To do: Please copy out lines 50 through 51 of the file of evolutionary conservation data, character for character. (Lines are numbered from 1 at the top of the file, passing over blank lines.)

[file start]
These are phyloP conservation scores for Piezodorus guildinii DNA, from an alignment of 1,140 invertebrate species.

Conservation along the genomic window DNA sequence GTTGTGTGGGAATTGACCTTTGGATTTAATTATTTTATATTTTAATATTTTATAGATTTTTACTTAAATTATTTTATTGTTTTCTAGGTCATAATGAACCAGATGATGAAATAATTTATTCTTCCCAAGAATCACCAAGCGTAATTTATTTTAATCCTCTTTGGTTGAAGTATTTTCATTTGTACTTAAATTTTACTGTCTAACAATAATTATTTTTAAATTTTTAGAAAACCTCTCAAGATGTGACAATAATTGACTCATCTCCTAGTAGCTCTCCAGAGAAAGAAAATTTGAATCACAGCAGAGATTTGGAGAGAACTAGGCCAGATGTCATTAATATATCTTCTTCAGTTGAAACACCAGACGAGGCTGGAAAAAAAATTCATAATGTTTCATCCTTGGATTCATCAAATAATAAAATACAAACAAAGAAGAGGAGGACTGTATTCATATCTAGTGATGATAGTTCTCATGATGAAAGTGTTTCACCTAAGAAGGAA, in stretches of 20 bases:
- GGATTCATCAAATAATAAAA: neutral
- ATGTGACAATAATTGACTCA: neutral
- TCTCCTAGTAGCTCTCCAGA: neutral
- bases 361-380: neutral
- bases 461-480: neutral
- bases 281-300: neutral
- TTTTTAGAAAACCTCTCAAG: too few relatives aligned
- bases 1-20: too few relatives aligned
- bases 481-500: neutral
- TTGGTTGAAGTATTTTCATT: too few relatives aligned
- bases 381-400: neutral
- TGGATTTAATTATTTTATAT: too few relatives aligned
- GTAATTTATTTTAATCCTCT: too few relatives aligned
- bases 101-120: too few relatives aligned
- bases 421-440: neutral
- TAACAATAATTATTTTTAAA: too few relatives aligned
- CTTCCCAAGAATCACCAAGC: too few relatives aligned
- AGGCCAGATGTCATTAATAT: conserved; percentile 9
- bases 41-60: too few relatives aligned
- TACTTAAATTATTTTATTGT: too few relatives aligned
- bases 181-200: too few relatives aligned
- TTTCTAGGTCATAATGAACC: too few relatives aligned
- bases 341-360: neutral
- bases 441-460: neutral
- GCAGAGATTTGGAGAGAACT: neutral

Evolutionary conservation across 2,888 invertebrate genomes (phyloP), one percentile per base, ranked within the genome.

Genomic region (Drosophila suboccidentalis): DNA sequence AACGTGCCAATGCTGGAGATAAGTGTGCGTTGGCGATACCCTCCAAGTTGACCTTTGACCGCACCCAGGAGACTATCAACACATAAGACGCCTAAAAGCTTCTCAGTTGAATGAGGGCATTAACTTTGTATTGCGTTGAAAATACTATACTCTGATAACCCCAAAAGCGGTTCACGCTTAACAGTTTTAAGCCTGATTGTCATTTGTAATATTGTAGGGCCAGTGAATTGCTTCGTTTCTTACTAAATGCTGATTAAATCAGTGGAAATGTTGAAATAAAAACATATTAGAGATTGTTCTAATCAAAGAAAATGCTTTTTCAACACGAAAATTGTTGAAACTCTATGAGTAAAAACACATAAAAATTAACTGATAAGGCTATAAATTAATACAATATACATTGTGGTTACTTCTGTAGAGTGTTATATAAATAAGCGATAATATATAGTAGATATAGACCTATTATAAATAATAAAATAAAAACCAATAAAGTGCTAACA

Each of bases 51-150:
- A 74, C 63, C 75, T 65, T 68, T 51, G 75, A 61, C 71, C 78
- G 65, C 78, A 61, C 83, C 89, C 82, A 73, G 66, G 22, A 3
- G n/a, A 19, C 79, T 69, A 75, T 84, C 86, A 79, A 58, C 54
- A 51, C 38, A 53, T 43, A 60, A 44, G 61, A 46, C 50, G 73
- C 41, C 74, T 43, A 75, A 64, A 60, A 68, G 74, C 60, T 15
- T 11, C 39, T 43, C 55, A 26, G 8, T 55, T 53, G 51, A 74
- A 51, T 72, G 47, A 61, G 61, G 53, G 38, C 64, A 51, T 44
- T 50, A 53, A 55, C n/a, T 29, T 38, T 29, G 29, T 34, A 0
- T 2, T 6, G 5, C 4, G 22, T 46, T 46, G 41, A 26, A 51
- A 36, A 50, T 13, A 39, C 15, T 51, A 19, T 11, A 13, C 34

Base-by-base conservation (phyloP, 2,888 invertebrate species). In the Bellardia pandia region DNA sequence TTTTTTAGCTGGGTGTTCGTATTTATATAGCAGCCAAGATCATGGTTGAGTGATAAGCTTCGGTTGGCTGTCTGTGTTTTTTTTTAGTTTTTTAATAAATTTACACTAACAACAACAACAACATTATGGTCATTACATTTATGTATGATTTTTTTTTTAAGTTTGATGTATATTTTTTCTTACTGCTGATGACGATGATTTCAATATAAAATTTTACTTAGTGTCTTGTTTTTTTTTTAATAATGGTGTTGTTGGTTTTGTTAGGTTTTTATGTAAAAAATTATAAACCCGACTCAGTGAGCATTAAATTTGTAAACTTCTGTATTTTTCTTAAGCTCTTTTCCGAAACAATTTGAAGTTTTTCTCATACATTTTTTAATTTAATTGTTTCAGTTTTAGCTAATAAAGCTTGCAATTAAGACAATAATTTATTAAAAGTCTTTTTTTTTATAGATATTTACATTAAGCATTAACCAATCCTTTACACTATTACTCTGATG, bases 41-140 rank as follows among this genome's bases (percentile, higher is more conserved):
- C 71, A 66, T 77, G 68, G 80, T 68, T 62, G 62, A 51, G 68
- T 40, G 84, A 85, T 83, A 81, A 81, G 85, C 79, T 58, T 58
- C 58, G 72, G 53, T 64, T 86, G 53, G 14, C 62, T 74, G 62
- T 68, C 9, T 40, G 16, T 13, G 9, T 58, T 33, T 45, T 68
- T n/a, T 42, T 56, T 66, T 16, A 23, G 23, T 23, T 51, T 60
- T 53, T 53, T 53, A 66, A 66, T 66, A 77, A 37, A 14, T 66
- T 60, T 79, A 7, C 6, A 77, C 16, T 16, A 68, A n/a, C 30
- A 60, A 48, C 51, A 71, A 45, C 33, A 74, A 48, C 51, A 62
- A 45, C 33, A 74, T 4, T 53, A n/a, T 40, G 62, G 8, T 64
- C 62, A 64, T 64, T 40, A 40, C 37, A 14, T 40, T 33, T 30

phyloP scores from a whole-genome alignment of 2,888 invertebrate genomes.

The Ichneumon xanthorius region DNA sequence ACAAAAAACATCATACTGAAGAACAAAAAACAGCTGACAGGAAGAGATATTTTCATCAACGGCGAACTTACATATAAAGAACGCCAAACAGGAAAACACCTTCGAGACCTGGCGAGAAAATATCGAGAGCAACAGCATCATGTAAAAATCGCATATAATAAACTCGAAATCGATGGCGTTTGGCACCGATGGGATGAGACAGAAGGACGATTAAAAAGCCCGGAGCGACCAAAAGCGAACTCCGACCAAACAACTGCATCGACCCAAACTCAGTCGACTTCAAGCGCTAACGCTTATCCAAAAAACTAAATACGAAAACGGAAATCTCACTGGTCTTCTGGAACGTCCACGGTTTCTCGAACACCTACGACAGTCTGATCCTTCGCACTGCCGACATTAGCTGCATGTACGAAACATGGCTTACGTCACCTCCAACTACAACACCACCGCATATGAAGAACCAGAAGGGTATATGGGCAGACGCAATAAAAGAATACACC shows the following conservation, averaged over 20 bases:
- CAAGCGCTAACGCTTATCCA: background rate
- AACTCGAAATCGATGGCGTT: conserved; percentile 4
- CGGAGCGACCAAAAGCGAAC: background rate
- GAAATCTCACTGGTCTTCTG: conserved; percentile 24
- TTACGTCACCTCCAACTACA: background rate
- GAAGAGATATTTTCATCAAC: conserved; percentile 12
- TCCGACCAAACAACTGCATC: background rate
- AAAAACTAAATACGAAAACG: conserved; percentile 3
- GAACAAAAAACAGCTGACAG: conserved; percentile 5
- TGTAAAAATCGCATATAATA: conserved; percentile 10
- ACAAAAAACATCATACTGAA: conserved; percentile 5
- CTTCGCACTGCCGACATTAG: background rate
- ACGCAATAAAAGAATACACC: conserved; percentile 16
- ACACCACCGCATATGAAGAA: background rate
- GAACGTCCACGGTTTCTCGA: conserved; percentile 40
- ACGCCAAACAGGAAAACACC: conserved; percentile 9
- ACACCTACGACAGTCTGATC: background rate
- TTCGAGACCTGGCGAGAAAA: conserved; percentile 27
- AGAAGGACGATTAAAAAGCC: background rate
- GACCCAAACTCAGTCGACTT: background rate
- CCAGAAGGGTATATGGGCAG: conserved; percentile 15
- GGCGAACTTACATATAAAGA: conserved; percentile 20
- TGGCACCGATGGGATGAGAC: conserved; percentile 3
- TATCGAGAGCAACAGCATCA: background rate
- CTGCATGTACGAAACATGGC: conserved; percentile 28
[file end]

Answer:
- A 45, C 33, A 74, T 4, T 53, A n/a, T 40, G 62, G 8, T 64
- C 62, A 64, T 64, T 40, A 40, C 37, A 14, T 40, T 33, T 30